AIDS advocates say 'No Way O'Day' as yearlong attack on Gilead’s 'profiteering' gets personal

AIDS advocates are keeping up the pressure on Gilead Sciences. After mounting attacks on both sides of the Atlantic, the AIDS Healthcare Foundation (AHF) protested outside Gilead’s California headquarters as part of “yearlong aggressive advocacy campaign” to hammer the big biotech’s “drug profiteering.”

Last year, the AHF, a Los Angeles-based nonprofit that provides meds and care to HIV/AIDS patients and carers, accused Gilead of placing “unlawful restrictions on 340B contract pharmacy programs” to avoid offering its HIV drugs at a discount. AHF Europe maintained the pressure in March when it ran a protest outside Gilead’s Amsterdam office in a push to increase access to treatments for HIV and hepatitis C.

The AHF got personal for the latest protest, calling out Gilead CEO Daniel O'Day over his pay. O'Day’s total pay packet increased 11% to $21.62 million last year, largely as a result of increases to his stock awards and incentive-based compensation. Salary accounted for $1.7 million of the pay packet.

Coining the phrase “No Way O’Day” for the protest, the AHF accused Gilead of “tone-deaf greed,” particularly with regards to “illegal restrictions” the nonprofit accused it of placing “on access to 340B drug pricing for its branded hepatitis C treatments for certain pharmacies.”

A Gilead spokesperson repeated elements of the company’s rebuttal to the earlier protests, highlighting its role “in ending the HIV and hepatitis epidemics” and noting it has “provided free medicine to more than 250,000 individuals” through its free drug program. The spokesperson also cited the $250 million in HIV charitable contributions and grants that Gilead made in 2021 and its role in community programs.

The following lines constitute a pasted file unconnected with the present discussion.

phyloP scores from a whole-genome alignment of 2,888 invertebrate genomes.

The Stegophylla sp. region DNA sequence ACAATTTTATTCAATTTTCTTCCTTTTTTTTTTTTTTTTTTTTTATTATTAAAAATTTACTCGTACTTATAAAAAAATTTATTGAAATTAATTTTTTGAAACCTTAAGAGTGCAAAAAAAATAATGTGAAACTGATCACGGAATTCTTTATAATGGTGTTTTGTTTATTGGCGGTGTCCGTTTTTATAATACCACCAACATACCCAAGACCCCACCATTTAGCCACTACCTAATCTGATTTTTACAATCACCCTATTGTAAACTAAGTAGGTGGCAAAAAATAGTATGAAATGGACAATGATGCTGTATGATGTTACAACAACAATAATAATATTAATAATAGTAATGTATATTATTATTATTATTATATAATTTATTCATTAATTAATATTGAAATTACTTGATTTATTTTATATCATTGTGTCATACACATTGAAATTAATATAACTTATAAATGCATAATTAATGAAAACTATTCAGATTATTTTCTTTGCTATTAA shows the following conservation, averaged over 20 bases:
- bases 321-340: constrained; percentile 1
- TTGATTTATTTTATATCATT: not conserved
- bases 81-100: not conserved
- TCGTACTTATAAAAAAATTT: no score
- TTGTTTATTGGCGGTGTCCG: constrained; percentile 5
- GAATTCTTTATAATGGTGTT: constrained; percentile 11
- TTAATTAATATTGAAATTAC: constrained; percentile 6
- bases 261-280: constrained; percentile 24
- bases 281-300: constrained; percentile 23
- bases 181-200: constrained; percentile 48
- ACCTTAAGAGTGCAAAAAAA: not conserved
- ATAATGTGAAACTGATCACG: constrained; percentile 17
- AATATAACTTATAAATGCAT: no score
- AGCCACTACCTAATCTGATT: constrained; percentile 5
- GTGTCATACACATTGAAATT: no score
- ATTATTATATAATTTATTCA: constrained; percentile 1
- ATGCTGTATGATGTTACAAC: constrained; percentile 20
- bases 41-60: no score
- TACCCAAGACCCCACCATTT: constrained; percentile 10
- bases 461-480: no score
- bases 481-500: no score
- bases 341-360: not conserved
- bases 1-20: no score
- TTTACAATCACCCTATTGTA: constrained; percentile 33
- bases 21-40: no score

“Gilead has a long history of working closely across sectors and in partnership with the HIV community to help end the epidemic. As a leader in HIV, we will continue to work together with the HIV community and policymakers to overcome the remaining barriers to HIV prevention, care and treatment, and to advance public health initiatives to combat HIV,” the spokesperson said.

Similar arguments have failed to quell the AHF’s grievances with Gilead in the past. The protests target key parts of Gilead’s business. Sales of HIV products increased (PDF) 13% to $4.19 billion in the first quarter. Gilead cited “favorable pricing dynamics” as the main driver of the growth. The once-mighty hepatitis C franchise is now a smaller part of the business but grew 12% to $445 million in the quarter.